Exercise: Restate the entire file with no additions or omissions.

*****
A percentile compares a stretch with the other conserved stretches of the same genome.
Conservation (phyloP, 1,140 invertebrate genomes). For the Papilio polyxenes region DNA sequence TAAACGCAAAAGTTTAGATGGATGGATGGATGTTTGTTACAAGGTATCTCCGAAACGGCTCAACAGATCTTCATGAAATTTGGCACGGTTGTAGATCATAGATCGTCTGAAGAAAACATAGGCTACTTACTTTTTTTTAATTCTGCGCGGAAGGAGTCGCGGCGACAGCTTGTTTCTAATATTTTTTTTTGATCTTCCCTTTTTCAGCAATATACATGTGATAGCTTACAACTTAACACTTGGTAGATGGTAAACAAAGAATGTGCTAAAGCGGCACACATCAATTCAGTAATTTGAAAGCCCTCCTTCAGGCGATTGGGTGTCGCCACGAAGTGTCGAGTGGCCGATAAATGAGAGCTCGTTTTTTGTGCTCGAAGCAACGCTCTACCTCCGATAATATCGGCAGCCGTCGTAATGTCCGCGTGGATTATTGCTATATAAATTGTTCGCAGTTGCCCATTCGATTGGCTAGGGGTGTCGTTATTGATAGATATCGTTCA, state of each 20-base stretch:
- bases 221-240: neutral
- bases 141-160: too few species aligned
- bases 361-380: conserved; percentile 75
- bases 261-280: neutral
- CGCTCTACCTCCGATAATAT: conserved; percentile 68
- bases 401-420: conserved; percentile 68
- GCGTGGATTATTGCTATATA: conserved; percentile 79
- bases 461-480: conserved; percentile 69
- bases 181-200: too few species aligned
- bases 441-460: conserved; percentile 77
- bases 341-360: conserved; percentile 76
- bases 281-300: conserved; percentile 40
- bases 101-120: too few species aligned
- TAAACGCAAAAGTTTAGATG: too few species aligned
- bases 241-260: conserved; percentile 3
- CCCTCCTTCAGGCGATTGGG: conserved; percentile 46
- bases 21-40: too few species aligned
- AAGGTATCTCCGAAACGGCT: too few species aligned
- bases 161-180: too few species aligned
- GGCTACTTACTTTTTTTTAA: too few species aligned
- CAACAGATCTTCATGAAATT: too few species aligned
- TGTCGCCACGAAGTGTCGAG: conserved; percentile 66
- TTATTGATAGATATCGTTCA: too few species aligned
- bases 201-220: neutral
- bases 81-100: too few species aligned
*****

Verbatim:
A percentile compares a stretch with the other conserved stretches of the same genome.
Conservation (phyloP, 1,140 invertebrate genomes). For the Papilio polyxenes region DNA sequence TAAACGCAAAAGTTTAGATGGATGGATGGATGTTTGTTACAAGGTATCTCCGAAACGGCTCAACAGATCTTCATGAAATTTGGCACGGTTGTAGATCATAGATCGTCTGAAGAAAACATAGGCTACTTACTTTTTTTTAATTCTGCGCGGAAGGAGTCGCGGCGACAGCTTGTTTCTAATATTTTTTTTTGATCTTCCCTTTTTCAGCAATATACATGTGATAGCTTACAACTTAACACTTGGTAGATGGTAAACAAAGAATGTGCTAAAGCGGCACACATCAATTCAGTAATTTGAAAGCCCTCCTTCAGGCGATTGGGTGTCGCCACGAAGTGTCGAGTGGCCGATAAATGAGAGCTCGTTTTTTGTGCTCGAAGCAACGCTCTACCTCCGATAATATCGGCAGCCGTCGTAATGTCCGCGTGGATTATTGCTATATAAATTGTTCGCAGTTGCCCATTCGATTGGCTAGGGGTGTCGTTATTGATAGATATCGTTCA, state of each 20-base stretch:
- bases 221-240: neutral
- bases 141-160: too few species aligned
- bases 361-380: conserved; percentile 75
- bases 261-280: neutral
- CGCTCTACCTCCGATAATAT: conserved; percentile 68
- bases 401-420: conserved; percentile 68
- GCGTGGATTATTGCTATATA: conserved; percentile 79
- bases 461-480: conserved; percentile 69
- bases 181-200: too few species aligned
- bases 441-460: conserved; percentile 77
- bases 341-360: conserved; percentile 76
- bases 281-300: conserved; percentile 40
- bases 101-120: too few species aligned
- TAAACGCAAAAGTTTAGATG: too few species aligned
- bases 241-260: conserved; percentile 3
- CCCTCCTTCAGGCGATTGGG: conserved; percentile 46
- bases 21-40: too few species aligned
- AAGGTATCTCCGAAACGGCT: too few species aligned
- bases 161-180: too few species aligned
- GGCTACTTACTTTTTTTTAA: too few species aligned
- CAACAGATCTTCATGAAATT: too few species aligned
- TGTCGCCACGAAGTGTCGAG: conserved; percentile 66
- TTATTGATAGATATCGTTCA: too few species aligned
- bases 201-220: neutral
- bases 81-100: too few species aligned